A Sad Farewell to Amoeba Music on Sunset Boulevard

Yes, this day was coming, but I did not think it would come this soon. Back in 2015, Amoeba Music sold its Hollywood location on the corner of Sunset and Cahuenga to developer GPI Companies for a reported $34 million, and it is set to be turned into yet another high-rise building in Los Angeles. I read the store would be open through the end of 2020. But then we were all hit by the global pandemic known as Coronavirus/COVID-19, and “non-essential” businesses like Amoeba were forced to close the doors temporarily. There was hope Amoeba’s Hollywood location would re-open again soon, but then co-owner Jim Henderson made the following statement:

“The massive impact from the COVID-19 pandemic has forced the closure of our iconic Hollywood location at 6400 Sunset Blvd. With no reasonably foreseeable opportunity to re-open in our current location, we are instead focusing on hopefully opening in the fall in our previously announced new home at 6200 Hollywood Blvd. This situation has been forced on all of us, and we feel this decision is the most responsible and practical one.

“This is heartbreaking for us. We never envisioned not being able to give the store the send-off it deserves, to give you all a chance to say goodbye. We had so many events planned to celebrate our history at 6400 Sunset, but we are facing too many mitigating circumstances that simply won’t allow for it.”

Having read this, I understand and respect Amoeba’s decision not to re-open its Hollywood location. All the same, this is a real heart breaker for me as I looked forward to visiting this store again at least a few times before it closed, but now this will not happen. Like the Second City theatre, Amoeba Music was like a second home to me in Los Angeles which I visited frequently. Walking out of there empty-handed could feel criminal, but I could always find a certain CD, DVD, Blu-ray, cassette tape or vinyl record worth adding to my terrifyingly enormous collection (my dad says I have more CDs and DVDs than God).  

Having grown up in in Northern California, I often visited the Amoeba stores in Berkeley and San Francisco quite often, and this was back in a time where downloading music digitally was far from ever becoming a reality. Upon learning they were going to being opening a store in Hollywood, I became infinitely excited at what it would have to offer. Anyone familiar with the average Amoeba Music store knows they are far bigger than the normal record store. In fact, they are like warehouses which look to contain anything and everything you could ever hope to find. I was lucky enough to attend this store’s opening night back in November of 2001 and was in awe of just how big it was. If you were unable to find what you were looking for there, you had to wonder what was wrong with the world.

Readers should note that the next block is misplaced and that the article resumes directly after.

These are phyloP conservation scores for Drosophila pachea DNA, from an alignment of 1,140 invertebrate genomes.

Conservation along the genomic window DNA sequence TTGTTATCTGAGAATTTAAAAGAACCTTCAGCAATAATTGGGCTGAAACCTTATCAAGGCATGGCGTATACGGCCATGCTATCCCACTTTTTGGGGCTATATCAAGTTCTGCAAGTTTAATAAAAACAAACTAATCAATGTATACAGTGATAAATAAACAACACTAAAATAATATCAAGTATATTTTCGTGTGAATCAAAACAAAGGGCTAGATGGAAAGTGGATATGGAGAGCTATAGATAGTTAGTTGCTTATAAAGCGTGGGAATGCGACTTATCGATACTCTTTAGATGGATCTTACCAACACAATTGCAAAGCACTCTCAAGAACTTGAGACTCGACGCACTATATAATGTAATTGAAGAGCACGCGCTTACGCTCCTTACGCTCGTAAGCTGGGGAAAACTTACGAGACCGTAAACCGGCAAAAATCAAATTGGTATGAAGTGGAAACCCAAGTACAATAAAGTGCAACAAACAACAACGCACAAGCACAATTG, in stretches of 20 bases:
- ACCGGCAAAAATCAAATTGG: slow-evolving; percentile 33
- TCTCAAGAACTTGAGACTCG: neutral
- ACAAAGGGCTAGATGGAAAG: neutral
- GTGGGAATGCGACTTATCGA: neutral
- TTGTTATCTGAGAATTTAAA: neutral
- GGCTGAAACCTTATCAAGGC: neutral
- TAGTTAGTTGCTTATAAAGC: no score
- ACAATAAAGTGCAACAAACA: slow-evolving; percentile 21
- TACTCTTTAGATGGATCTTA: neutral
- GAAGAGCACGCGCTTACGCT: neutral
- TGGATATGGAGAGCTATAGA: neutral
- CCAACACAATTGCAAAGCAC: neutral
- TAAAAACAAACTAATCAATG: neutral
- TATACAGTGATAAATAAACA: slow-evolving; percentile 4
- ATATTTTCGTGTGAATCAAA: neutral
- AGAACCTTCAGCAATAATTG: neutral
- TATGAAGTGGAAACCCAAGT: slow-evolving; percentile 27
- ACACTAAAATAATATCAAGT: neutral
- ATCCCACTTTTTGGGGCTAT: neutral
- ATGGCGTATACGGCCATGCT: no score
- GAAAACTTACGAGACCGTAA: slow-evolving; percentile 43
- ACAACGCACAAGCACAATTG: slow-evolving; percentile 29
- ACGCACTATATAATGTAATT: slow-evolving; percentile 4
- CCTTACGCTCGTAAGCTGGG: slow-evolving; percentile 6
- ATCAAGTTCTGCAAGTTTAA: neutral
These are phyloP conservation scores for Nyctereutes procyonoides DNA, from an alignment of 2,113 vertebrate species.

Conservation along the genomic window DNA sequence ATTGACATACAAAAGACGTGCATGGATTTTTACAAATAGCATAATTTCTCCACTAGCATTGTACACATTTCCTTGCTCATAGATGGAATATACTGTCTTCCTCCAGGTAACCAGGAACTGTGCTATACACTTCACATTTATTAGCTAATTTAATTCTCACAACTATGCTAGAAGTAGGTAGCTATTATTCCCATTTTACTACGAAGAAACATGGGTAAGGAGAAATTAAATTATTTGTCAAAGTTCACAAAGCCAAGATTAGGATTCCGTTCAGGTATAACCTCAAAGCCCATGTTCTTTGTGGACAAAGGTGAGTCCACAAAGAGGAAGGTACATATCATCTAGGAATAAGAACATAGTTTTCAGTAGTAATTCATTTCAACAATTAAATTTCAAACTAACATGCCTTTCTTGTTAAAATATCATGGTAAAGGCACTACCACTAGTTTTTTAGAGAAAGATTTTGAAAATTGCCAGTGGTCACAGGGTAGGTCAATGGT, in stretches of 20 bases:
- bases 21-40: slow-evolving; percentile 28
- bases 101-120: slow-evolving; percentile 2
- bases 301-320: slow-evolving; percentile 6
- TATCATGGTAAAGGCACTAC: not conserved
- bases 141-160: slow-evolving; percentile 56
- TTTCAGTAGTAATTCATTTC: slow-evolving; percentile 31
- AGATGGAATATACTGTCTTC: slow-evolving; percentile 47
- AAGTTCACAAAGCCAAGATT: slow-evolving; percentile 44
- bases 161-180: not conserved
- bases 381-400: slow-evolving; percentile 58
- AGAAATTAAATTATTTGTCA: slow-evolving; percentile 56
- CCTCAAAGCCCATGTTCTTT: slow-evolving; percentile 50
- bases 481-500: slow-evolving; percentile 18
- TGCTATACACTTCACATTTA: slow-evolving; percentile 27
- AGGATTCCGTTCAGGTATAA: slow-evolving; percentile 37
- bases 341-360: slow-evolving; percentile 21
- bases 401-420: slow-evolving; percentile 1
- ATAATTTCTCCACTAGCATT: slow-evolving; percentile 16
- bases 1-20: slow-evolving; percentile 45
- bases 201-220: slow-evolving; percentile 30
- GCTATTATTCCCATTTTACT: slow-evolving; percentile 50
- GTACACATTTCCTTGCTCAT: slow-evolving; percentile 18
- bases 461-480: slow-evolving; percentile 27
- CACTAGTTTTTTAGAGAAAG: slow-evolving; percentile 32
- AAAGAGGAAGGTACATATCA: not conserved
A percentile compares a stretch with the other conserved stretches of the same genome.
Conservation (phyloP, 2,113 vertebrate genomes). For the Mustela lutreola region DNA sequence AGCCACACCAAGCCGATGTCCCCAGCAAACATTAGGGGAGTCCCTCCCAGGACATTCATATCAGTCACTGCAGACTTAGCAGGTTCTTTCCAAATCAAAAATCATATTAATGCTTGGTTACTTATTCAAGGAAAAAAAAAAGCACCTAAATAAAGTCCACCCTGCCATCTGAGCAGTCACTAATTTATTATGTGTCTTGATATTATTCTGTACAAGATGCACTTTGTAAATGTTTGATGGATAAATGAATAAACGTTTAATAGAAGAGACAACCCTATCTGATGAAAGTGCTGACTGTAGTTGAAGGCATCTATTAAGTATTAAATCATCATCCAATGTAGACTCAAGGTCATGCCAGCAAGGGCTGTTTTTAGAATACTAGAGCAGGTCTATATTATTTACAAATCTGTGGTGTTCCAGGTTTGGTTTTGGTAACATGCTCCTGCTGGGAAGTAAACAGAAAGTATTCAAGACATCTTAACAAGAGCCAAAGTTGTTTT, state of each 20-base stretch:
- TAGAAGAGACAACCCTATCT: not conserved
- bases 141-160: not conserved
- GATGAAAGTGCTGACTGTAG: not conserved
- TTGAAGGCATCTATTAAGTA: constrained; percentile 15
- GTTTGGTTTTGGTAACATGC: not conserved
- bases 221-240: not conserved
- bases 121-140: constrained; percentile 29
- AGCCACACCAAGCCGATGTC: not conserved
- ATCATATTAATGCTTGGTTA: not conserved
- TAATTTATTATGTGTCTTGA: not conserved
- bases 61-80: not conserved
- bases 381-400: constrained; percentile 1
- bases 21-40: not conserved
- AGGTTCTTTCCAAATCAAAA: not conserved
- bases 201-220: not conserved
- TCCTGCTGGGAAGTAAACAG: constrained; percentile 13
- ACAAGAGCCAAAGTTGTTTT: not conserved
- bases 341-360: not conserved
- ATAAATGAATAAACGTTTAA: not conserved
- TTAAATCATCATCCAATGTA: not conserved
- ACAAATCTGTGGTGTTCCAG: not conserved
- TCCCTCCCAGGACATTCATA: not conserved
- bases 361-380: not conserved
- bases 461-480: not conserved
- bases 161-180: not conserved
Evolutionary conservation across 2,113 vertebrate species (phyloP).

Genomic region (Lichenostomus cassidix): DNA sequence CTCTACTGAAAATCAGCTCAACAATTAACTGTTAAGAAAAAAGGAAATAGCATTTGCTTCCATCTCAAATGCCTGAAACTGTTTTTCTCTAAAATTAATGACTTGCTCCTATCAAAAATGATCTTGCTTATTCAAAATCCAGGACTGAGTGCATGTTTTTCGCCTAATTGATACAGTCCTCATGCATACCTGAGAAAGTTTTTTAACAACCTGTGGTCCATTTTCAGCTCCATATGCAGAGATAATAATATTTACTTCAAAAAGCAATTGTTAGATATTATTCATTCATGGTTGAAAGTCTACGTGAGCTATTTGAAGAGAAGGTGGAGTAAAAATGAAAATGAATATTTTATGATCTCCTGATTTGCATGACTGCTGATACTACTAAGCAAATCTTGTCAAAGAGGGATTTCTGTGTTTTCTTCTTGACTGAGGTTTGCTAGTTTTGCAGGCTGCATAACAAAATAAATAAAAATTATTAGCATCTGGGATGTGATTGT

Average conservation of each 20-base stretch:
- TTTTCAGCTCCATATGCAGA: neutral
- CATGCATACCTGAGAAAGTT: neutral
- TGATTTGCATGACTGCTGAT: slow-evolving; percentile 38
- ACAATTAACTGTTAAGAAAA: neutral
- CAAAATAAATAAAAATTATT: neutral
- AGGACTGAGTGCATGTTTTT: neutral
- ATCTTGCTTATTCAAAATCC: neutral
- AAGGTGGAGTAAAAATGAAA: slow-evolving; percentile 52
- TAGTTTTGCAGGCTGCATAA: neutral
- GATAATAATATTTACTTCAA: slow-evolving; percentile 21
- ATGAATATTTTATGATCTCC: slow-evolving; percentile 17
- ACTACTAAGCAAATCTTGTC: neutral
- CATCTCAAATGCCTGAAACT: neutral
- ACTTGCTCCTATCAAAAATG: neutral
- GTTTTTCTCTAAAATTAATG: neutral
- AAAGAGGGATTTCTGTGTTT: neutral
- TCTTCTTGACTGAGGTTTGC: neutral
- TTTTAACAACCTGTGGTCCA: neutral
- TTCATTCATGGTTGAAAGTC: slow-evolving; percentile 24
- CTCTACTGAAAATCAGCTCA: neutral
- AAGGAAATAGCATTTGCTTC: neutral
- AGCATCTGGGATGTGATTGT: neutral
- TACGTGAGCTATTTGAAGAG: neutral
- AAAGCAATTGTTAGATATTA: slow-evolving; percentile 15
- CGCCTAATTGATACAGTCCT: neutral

One of my biggest thrills in recent years was introducing my parents to this particular Amoeba Music store when they visited me in Los Angeles. They were flabbergasted at just how big this particular store was, and they were quick to grab their hands-on stuff like a Monterey Blues Festival t-shirt. This was also around the time of my birthday, and they got me Shout Factory’s special edition of “Creepshow” on Blu-ray, and that’s even though my dad was horrified at the price on it, and the soundtrack to “Once Upon a Time in Hollywood.” While I was unable to introduce my parents to New Beverly Cinema during their recent trip, I am ever so glad they got to check out this particular Amoeba store while it was still operating.

The following are some of my most memorable purchases I made at this particular Amoeba Music store.

Killing Zoe

I was lucky enough to visit this store on the day it opened back in 2001, and the DVD to “Killing Zoe” was the first thing I ever purchased there. Written and directed by Roger Avary, it stars Eric Stoltz as a safecracker named Zed who joins up with his longtime friend Eric (Jean-Hugues Anglade) in Paris to rob a bank on Bastille Day. I had just discovered this movie on IFC and was absolutely enthralled by it. The acting all around was terrific, and Anglade in particular was phenomenal as a man fully determined to go out with a bang. I also really dug the film score composed and performed by Tomandandy which proved to be as hypnotic as it was propulsive, and I have since become a big fan of their work.